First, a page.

Originally transported from his native home of Walthamstow for stealing geese, James Cumberland was re transported from Sydney on the convict ship 'Louisa' in 1846 for the manslaughter of his pregnant wife, Anne. James originally travelled to New South Wales aged 21 aboard the Prince of Orange with his brother John Cumberland aged 22 on 2 October 1820. They were both tried on 17 July 1820 at Essex Assizes. He received a certificate of freedom in 1827. James was a butcher in Penrith and was described as having a dark complexion, grey hair, hazel eyes and very hairy arms. James was later charged with the manslaughter of Ann Connell his wife who was a regular in the courts for drunkenness. On one instance, 30 December 1844, she was found at 1 am in the street at Penrith by constables Cavanagh and White, under the influence of
the “rosy god”. When trying to take her in their charge she began abusing them with unseemly language. She had previously been before the court for the same charge on 18 December 1844! On the day before her death she was again bought before the bench and fined 30s for drunkenness. She paid the fine and returned to find husband James was not home so she went again to a public house and became intoxicated. A neighbour returned her home late in the evening, James, now home, was likewise under “spiritual influence”. Ann was left under the veranda. A short time later James was seen to drag her inside and kick her. They had a reputation for quarrelling so no one interfered. A while later James went to the neighbours stating he thought Ann was dead. The neighbour returned to find a quantity of blood on the floor and Ann dead out the back. The surgeon who examined Ann found her to be six months pregnant, her womb ruptured by a kick or blow causing immediate death. James was found guilty of manslaughter by the jury and committed for trial. James was tried in Sydney on 10 October 1846 and received life. His conduct record states his age to be 32 when he arrived in Van Diemen’s Land in 1846, but it appears this is incorrect. After serving his probationary sentence, James worked for George Gellibrand at South Arm where he died from heart disease on 19 June 1853 aged 53.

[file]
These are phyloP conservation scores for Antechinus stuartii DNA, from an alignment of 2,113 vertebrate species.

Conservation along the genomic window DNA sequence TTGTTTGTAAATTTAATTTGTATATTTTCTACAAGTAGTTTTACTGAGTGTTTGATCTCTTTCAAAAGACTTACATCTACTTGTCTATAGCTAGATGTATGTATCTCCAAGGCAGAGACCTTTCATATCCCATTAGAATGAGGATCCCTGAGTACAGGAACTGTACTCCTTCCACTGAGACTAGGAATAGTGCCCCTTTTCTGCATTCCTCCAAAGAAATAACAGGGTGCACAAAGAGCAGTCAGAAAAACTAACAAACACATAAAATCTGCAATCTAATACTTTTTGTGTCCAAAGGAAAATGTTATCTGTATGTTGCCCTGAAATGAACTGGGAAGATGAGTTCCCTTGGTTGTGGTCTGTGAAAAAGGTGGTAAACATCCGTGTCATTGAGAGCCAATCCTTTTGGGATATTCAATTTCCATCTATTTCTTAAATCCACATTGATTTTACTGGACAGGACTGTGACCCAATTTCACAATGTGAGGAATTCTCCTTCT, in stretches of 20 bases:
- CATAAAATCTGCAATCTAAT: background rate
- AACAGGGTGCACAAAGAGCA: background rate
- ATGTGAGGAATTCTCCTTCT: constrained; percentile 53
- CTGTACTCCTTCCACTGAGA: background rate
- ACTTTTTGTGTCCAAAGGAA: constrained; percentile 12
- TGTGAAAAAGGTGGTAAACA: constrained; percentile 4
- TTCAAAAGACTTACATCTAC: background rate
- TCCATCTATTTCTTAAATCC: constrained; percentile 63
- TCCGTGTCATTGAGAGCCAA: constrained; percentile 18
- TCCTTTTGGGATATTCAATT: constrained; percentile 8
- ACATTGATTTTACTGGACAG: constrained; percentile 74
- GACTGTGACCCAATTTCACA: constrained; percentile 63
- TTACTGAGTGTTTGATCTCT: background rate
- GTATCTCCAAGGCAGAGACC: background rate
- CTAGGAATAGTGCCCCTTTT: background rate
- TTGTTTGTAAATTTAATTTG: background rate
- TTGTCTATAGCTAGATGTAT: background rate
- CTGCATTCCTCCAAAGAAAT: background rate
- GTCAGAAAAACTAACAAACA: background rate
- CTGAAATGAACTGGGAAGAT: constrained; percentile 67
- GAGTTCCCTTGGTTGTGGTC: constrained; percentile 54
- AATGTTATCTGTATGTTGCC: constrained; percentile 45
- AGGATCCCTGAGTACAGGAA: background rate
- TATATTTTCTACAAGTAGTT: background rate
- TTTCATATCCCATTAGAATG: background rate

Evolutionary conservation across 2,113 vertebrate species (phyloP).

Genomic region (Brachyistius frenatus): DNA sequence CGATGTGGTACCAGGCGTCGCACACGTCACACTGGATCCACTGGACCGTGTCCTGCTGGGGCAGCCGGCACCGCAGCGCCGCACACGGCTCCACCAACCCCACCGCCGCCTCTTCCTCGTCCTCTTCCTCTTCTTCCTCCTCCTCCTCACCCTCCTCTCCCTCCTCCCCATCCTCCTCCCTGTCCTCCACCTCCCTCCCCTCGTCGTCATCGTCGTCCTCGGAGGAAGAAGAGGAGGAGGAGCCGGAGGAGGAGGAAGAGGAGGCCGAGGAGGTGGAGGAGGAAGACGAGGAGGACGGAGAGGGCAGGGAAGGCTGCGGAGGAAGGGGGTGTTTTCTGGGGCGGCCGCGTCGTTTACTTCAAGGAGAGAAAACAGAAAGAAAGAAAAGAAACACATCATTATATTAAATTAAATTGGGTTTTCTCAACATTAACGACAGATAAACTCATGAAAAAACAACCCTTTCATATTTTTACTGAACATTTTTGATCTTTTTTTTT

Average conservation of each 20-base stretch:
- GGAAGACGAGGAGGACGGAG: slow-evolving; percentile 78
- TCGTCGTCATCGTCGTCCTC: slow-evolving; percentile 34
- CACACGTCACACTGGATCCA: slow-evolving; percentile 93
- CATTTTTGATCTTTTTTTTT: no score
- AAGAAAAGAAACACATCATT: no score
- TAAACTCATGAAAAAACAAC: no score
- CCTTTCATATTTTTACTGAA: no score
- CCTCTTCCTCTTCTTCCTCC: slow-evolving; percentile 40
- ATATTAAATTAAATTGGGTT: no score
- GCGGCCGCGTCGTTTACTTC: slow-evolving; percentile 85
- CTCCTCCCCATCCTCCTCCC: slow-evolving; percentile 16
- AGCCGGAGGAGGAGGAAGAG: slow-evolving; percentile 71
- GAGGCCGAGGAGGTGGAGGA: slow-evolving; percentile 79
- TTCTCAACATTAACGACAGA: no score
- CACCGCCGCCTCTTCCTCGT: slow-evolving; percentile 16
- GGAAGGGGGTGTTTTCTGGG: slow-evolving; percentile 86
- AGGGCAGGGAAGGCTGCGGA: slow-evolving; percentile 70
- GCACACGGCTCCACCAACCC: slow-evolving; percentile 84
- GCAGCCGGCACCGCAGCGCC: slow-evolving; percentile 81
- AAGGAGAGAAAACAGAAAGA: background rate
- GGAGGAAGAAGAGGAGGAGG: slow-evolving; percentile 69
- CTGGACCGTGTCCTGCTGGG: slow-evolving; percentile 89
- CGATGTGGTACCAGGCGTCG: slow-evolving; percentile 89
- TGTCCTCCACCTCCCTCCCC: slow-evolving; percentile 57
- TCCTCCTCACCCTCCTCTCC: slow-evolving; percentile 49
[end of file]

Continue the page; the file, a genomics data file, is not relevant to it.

Tasmanian Archives & Heritage Office - Convict records: CON 37/1/3 00195 (Image 195) CON 16/1/3 00332
Port Jackson Convicts Anthology by Lesley Uebel CD ROM
The Australian 9 January 1845, page 3
Bell’s Life in Sydney and Sporting Reviewer 10 October 1846, page 4